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First City in eating out. According to a recent issue of Restaurant Business, Chicagoans spent $7.5 billion on food outside the home. Los Angeles was a distant second ($6.38 billion) and New York third ($6.37 billion).

"For my book Real Choices, I went around talking to women who have had an abortion and to women who provide care for pregnant women," writes Frederica Mathewes-Green in U.S. Catholic (January). "I had presumed that most abortions are prompted by problems that are financial or practical in nature. But to my surprise, I found something very different. What I heard most frequently in my interviews was that the reason for the abortion was not financial or practical. The core reason I heard was, 'I had the abortion because someone I love told me to.' It was either the father of the child, or else the woman's own mother, who was pressuring her to have the abortion. Again and again, I learned that women had abortions because they felt abandoned--they felt isolated and afraid. As one woman said, 'I felt like everyone would support me if I had the abortion; but if I had the baby, I'd be alone.'"

Small is not all that beautiful, argues George Schmidt in Substance (December). "Some of Chicago's most troubled schools have gone from being troubled large schools (in the late 1960's and early 1970's) to being troubled small schools." Among the high schools "reconstituted" by the school administration, DuSable (which had 3,146 students in 1971, 1,432 in 1996), Englewood (2,147 to 1,298), King (1,738 to 797), and Phillips (3,243 to 1,185) got a lot smaller but not any better.

I hope so. Keith Suchy of suburban Westchester, quoted in a recent press release from the Chicago Dental Society: "Many people who work in the media and Hollywood continue to rely on the tired old stereotypes--dentists as drug-taking, sex-crazy, money-hungry, anal-retentive psychopaths. But our patients have completely different concepts of us."

"Acknowledging and understanding white-skin privilege is the vital first step in any honest dialogue on race," writes Julian Bond in Poverty & Race (November/December). "It is remarkable to consider that the Promise Keepers are the only predominately white group I can think of who have achieved racial harmony as a core belief--even if they do not acknowledge that something is wrong between the races in America--and have pledged to do something about it. Why do they stand almost alone?"

Beyond help. Common Cause of Illinois director Jim Howard on his conversation with the head of the West Virginia ethics commission (Illinois Issues, January): "He tells me I need to wait until a legislator is indicted to galvanize public opinion [to support reform of campaign finance and lobbying]. I tell him, 'This is what I'm up against: We had three out of four convictions in a federal corruption trial this summer involving one of the governor's campaign contributors. We just had one representative and our tollway director, a good friend of the governor's, convicted in a corrupt land deal and another representative who was just indicted on another matter who is going forward with his re-election campaign.' He looks at me, stunned, and says, 'I can't help you.'"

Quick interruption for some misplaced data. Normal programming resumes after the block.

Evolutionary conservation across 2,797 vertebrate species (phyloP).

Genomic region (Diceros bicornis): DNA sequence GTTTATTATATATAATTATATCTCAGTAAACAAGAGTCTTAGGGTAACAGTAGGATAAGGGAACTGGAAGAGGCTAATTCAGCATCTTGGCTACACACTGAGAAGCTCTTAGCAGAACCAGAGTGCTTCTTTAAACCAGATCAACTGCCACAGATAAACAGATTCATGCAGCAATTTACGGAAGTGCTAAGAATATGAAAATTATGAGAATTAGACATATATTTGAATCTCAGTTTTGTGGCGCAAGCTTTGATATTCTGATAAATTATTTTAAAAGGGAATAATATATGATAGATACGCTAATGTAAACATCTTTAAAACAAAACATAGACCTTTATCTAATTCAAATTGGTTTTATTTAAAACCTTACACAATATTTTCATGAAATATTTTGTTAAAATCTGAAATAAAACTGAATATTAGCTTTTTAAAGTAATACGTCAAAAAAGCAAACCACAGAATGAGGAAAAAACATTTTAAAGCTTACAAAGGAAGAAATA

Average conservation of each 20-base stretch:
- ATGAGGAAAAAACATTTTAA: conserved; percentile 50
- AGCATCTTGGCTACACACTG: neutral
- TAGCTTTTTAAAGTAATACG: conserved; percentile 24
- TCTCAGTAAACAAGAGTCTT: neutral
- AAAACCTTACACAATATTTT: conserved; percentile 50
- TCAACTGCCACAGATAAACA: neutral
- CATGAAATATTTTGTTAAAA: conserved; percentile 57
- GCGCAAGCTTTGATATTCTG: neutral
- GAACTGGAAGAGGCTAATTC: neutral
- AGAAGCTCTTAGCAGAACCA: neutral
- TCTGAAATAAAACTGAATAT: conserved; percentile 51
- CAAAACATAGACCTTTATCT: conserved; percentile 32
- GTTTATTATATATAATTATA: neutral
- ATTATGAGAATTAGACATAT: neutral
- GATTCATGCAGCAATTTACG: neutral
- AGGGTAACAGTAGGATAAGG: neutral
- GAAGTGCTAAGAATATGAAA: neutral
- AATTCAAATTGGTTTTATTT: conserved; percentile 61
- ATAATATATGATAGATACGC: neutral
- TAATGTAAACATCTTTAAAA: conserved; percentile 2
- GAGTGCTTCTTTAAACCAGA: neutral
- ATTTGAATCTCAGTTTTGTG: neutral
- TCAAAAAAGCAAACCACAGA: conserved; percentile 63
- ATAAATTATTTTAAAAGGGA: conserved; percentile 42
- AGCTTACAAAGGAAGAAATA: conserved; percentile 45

"If everyone tossed the 324 million PCs currently in use, they'd pack a landfill one acre square and 6.7 miles deep," writes Steve Anzovin in Chicago Computer Currents (November). He quotes an estimate that roughly "75 percent of obsolete electronics are in storage, less than 15 percent are sent to landfills and incinerators, about 7 percent are resold, and only 3 percent recycled."

One God, many gods--they're all in it together. Lawrence Weschler on The Curse of Cain: The Violent Legacy of Monotheism, by Northwestern University English professor Regina Schwartz: "Murder has found many other travelling companions besides monotheism. Pagans--whether Homeric Greeks or Vedic Aryans--weren't exactly slouches at constructing transcendental rationales for their earthly depredations. When it comes to genocidal mayhem, surely the Iliad and the Mahabharata can match Exodus blow for blow" (New Yorker, November 24).

This workshop lasts only 90 minutes, so don't make it anything too complicated. From the program for the seventh annual Chicago Men's Conference, scheduled for February 28 to March 1: "Why Were You Created? This session will employ a simple and powerful experiential process to determine why you were created/what is your purpose for being on this planet at this time. Make sure that you bring a notebook and writing instrument."

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